A funny true story.
The backstory: I’m in Washington State on cherry drying contracts. In short, I’m being paid to be on call to use my helicopter to dry cherry trees in case it rains. You can learn the details about this in “The Life of a Cherry Drying Pilot.”
Last night, my grower called around 9 PM. He was almost certain that it would rain at 4 AM this morning. He lives in Wenatchee and his orchard block is near Quincy, a 30-minute drive south. He wanted to give me a heads up. He said that he knew I wouldn’t fly in the dark, but if it rained, he expected me to be drying at dawn. I assured him that would be no problem and encouraged him to call me if he needed me, no matter what time it was. That, after all, is what he’s paying me for.
I was dead asleep this morning when my phone rang. My Blackberry’s ring tone is a digitized version of the classic analog telephone bell. Despite the fact that I’d heard that sound every day for the first 20 years of my life, when it rang this morning, I had no idea what it was. After all, I was asleep. When I realized it was my phone ringing just inches from my head, I grabbed it, pushed the answer button, and said “Hello.”
It was my grower. “I’m leaving Wenatchee now,” he told me. “The sky is clear.”
I wasn’t too sleepy to wonder why he was calling me to tell me the weather was good.
“I’m going to see what it’s like down at the orchard,” he went on.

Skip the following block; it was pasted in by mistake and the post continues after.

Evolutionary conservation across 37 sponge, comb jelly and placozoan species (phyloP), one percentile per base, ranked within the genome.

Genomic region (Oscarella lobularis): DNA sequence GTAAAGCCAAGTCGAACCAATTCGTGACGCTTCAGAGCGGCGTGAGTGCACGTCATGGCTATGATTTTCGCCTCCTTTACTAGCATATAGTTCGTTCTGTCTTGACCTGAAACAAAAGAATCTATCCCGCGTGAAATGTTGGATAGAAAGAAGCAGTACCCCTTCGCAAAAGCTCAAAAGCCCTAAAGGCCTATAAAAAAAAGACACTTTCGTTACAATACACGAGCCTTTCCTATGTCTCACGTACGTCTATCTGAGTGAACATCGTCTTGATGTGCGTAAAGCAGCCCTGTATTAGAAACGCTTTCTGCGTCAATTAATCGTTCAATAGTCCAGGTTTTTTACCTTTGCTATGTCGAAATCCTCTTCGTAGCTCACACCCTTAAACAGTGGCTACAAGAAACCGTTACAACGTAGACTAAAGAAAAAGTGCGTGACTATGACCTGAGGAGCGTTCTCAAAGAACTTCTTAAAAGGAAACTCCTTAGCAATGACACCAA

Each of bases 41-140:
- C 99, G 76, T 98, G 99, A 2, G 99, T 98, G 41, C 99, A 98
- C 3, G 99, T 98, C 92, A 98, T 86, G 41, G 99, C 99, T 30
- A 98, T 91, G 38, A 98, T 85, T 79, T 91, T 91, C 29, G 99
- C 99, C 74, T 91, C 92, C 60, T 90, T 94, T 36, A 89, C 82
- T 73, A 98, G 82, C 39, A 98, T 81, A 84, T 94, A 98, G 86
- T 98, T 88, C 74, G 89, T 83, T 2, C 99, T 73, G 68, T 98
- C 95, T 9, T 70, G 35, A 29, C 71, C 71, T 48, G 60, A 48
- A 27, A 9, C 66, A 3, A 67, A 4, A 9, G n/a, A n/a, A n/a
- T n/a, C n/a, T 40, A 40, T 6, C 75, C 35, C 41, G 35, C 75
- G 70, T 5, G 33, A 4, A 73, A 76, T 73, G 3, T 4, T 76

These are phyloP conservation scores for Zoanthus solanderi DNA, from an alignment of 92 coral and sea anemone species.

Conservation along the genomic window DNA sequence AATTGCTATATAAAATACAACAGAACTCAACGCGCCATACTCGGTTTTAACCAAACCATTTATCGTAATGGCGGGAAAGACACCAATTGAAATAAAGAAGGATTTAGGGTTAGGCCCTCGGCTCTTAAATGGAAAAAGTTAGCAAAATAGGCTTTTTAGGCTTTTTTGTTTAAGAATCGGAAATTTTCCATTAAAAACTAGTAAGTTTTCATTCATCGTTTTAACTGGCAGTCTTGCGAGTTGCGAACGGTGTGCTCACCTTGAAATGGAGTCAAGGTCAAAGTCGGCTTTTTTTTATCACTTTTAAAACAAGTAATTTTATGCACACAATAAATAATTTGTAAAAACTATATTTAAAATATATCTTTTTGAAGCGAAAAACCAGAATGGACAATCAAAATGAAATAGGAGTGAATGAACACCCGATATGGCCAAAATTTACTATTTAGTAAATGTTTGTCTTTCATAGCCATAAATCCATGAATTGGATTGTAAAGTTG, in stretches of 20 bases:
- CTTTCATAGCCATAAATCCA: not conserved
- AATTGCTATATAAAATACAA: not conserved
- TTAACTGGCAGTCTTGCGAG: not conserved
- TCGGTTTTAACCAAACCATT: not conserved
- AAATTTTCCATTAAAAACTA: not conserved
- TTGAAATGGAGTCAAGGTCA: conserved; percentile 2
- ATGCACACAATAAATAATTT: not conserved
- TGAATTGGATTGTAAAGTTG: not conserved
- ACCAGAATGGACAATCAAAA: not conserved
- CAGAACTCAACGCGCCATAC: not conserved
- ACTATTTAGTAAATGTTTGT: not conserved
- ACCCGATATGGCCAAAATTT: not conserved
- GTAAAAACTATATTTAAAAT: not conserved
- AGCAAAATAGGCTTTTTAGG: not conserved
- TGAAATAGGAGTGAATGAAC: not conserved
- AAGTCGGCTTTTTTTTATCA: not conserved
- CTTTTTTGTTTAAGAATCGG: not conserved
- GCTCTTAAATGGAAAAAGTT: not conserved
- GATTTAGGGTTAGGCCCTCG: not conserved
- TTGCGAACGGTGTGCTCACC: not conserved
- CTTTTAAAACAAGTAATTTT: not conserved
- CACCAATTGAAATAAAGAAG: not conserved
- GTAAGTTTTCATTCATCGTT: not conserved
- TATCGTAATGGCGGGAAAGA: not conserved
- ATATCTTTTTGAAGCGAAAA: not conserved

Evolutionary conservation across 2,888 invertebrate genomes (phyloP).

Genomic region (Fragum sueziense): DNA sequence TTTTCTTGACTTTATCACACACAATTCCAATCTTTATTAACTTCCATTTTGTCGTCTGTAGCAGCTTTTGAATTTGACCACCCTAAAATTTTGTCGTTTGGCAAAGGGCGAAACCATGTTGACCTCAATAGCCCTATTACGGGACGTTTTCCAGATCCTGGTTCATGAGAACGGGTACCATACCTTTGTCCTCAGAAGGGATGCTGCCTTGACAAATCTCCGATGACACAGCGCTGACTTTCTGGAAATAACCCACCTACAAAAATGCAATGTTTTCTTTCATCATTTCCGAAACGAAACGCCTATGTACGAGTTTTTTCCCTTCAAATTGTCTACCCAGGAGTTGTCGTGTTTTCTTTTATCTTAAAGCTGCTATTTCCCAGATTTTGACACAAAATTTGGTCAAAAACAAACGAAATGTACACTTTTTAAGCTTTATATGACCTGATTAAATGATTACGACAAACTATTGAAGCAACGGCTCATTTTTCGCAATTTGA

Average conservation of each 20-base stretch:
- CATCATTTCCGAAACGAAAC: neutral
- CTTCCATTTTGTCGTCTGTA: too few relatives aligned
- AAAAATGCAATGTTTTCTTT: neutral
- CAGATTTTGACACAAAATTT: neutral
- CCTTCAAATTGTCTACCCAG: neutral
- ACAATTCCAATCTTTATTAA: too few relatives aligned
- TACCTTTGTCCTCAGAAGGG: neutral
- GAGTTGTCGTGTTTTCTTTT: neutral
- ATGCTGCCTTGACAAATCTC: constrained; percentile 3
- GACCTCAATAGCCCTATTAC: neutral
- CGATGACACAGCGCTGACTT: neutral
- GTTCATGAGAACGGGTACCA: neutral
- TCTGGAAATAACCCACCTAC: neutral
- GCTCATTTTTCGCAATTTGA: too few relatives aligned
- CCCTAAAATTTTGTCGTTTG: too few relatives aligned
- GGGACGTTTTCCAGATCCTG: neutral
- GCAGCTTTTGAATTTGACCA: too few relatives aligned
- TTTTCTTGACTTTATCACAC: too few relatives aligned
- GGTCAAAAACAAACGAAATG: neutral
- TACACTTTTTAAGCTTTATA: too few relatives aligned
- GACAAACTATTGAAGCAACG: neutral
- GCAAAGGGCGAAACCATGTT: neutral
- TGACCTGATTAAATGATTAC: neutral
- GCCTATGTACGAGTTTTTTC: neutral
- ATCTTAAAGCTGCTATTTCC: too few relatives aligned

I got the feeling he wanted a local weather report. After all, I was only 6 miles (as the crow flies) from his cherry trees. Fortunately, the zip-up window beside my head faced out that way. I unzipped it and looked out. I could see stars. It wasn’t raining. I couldn’t see any rain clouds by the light of the waning moon. I reported my findings.
“Well, I’m going down there anyway,” he said. “I’ll call you if it rains.”
“Sounds good to me,” I said. We said goodbye and I found the button that disconnected us. The phone reverted to clock mode. It was 3:50 AM.
I managed to get back to sleep for another hour before the birds woke me up for the day.
It’s nearly 12 hours later and it still hasn’t rained.
When I told this story to my husband, he told me I needed to have a talk with the grower. I told him I’d do no such thing. I explained that I was on standby and that the grower had paid me good money to worry along with him about his crop of cherries. If it made him feel better to wake me up to discuss the weather once in a while, that was fine with me.
As long as he didn’t do it every morning.